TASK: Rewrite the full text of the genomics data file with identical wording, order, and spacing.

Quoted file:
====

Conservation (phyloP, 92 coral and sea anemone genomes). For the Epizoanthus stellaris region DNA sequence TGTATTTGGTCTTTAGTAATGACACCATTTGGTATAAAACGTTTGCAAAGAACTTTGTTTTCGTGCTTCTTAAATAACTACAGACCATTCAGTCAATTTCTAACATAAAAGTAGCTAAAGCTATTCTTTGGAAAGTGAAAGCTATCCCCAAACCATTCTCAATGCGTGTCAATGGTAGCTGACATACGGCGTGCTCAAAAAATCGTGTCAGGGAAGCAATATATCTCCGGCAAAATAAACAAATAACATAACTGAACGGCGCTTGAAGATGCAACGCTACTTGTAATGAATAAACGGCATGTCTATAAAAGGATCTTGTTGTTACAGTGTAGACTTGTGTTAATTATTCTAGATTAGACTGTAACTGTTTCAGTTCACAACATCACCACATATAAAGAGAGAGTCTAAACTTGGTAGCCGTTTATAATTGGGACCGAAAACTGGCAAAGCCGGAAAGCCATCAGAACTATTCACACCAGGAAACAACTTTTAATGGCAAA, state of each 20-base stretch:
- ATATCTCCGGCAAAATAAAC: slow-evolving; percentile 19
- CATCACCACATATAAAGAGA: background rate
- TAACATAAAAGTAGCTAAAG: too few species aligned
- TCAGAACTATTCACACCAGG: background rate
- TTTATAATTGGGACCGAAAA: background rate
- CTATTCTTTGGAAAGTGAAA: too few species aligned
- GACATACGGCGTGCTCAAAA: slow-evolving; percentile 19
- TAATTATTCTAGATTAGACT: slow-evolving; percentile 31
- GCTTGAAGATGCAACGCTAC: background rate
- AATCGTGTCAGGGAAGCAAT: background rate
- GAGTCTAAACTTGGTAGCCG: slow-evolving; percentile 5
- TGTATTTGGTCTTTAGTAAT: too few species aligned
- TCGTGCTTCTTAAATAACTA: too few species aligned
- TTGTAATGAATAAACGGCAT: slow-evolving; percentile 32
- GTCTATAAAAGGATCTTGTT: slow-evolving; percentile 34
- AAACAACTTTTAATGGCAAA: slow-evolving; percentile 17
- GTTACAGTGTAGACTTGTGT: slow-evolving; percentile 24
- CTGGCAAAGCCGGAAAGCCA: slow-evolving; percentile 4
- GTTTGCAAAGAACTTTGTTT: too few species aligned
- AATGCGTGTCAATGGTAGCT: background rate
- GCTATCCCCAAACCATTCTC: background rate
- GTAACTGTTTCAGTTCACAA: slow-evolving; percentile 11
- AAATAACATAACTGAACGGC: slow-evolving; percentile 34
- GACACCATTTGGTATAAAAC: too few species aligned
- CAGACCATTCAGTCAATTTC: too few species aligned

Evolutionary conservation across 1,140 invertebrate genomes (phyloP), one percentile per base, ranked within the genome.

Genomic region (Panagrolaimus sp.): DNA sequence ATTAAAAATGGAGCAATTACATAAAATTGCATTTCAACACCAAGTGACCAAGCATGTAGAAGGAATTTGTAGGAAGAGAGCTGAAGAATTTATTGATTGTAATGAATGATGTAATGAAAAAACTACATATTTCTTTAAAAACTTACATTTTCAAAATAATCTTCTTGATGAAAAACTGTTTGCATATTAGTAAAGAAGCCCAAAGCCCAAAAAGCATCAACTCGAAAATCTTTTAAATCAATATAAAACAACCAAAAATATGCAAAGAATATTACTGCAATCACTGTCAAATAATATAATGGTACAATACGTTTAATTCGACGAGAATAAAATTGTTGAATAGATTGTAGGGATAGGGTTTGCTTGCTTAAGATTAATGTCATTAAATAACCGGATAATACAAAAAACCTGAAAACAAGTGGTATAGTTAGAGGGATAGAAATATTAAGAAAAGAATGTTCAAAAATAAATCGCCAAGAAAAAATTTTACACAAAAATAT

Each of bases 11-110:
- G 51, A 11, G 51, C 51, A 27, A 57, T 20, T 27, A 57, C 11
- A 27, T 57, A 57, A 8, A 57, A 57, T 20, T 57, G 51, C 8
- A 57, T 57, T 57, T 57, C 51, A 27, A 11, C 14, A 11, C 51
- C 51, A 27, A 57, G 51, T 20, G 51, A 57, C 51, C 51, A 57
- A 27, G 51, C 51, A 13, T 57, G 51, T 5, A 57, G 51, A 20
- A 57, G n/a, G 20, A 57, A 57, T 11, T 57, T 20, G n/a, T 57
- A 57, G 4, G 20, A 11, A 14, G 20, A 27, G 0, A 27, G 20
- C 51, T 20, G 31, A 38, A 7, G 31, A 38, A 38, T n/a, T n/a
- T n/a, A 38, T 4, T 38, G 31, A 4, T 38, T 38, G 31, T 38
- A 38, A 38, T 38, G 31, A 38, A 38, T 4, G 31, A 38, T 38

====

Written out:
Conservation (phyloP, 92 coral and sea anemone genomes). For the Epizoanthus stellaris region DNA sequence TGTATTTGGTCTTTAGTAATGACACCATTTGGTATAAAACGTTTGCAAAGAACTTTGTTTTCGTGCTTCTTAAATAACTACAGACCATTCAGTCAATTTCTAACATAAAAGTAGCTAAAGCTATTCTTTGGAAAGTGAAAGCTATCCCCAAACCATTCTCAATGCGTGTCAATGGTAGCTGACATACGGCGTGCTCAAAAAATCGTGTCAGGGAAGCAATATATCTCCGGCAAAATAAACAAATAACATAACTGAACGGCGCTTGAAGATGCAACGCTACTTGTAATGAATAAACGGCATGTCTATAAAAGGATCTTGTTGTTACAGTGTAGACTTGTGTTAATTATTCTAGATTAGACTGTAACTGTTTCAGTTCACAACATCACCACATATAAAGAGAGAGTCTAAACTTGGTAGCCGTTTATAATTGGGACCGAAAACTGGCAAAGCCGGAAAGCCATCAGAACTATTCACACCAGGAAACAACTTTTAATGGCAAA, state of each 20-base stretch:
- ATATCTCCGGCAAAATAAAC: slow-evolving; percentile 19
- CATCACCACATATAAAGAGA: background rate
- TAACATAAAAGTAGCTAAAG: too few species aligned
- TCAGAACTATTCACACCAGG: background rate
- TTTATAATTGGGACCGAAAA: background rate
- CTATTCTTTGGAAAGTGAAA: too few species aligned
- GACATACGGCGTGCTCAAAA: slow-evolving; percentile 19
- TAATTATTCTAGATTAGACT: slow-evolving; percentile 31
- GCTTGAAGATGCAACGCTAC: background rate
- AATCGTGTCAGGGAAGCAAT: background rate
- GAGTCTAAACTTGGTAGCCG: slow-evolving; percentile 5
- TGTATTTGGTCTTTAGTAAT: too few species aligned
- TCGTGCTTCTTAAATAACTA: too few species aligned
- TTGTAATGAATAAACGGCAT: slow-evolving; percentile 32
- GTCTATAAAAGGATCTTGTT: slow-evolving; percentile 34
- AAACAACTTTTAATGGCAAA: slow-evolving; percentile 17
- GTTACAGTGTAGACTTGTGT: slow-evolving; percentile 24
- CTGGCAAAGCCGGAAAGCCA: slow-evolving; percentile 4
- GTTTGCAAAGAACTTTGTTT: too few species aligned
- AATGCGTGTCAATGGTAGCT: background rate
- GCTATCCCCAAACCATTCTC: background rate
- GTAACTGTTTCAGTTCACAA: slow-evolving; percentile 11
- AAATAACATAACTGAACGGC: slow-evolving; percentile 34
- GACACCATTTGGTATAAAAC: too few species aligned
- CAGACCATTCAGTCAATTTC: too few species aligned

Evolutionary conservation across 1,140 invertebrate genomes (phyloP), one percentile per base, ranked within the genome.

Genomic region (Panagrolaimus sp.): DNA sequence ATTAAAAATGGAGCAATTACATAAAATTGCATTTCAACACCAAGTGACCAAGCATGTAGAAGGAATTTGTAGGAAGAGAGCTGAAGAATTTATTGATTGTAATGAATGATGTAATGAAAAAACTACATATTTCTTTAAAAACTTACATTTTCAAAATAATCTTCTTGATGAAAAACTGTTTGCATATTAGTAAAGAAGCCCAAAGCCCAAAAAGCATCAACTCGAAAATCTTTTAAATCAATATAAAACAACCAAAAATATGCAAAGAATATTACTGCAATCACTGTCAAATAATATAATGGTACAATACGTTTAATTCGACGAGAATAAAATTGTTGAATAGATTGTAGGGATAGGGTTTGCTTGCTTAAGATTAATGTCATTAAATAACCGGATAATACAAAAAACCTGAAAACAAGTGGTATAGTTAGAGGGATAGAAATATTAAGAAAAGAATGTTCAAAAATAAATCGCCAAGAAAAAATTTTACACAAAAATAT

Each of bases 11-110:
- G 51, A 11, G 51, C 51, A 27, A 57, T 20, T 27, A 57, C 11
- A 27, T 57, A 57, A 8, A 57, A 57, T 20, T 57, G 51, C 8
- A 57, T 57, T 57, T 57, C 51, A 27, A 11, C 14, A 11, C 51
- C 51, A 27, A 57, G 51, T 20, G 51, A 57, C 51, C 51, A 57
- A 27, G 51, C 51, A 13, T 57, G 51, T 5, A 57, G 51, A 20
- A 57, G n/a, G 20, A 57, A 57, T 11, T 57, T 20, G n/a, T 57
- A 57, G 4, G 20, A 11, A 14, G 20, A 27, G 0, A 27, G 20
- C 51, T 20, G 31, A 38, A 7, G 31, A 38, A 38, T n/a, T n/a
- T n/a, A 38, T 4, T 38, G 31, A 4, T 38, T 38, G 31, T 38
- A 38, A 38, T 38, G 31, A 38, A 38, T 4, G 31, A 38, T 38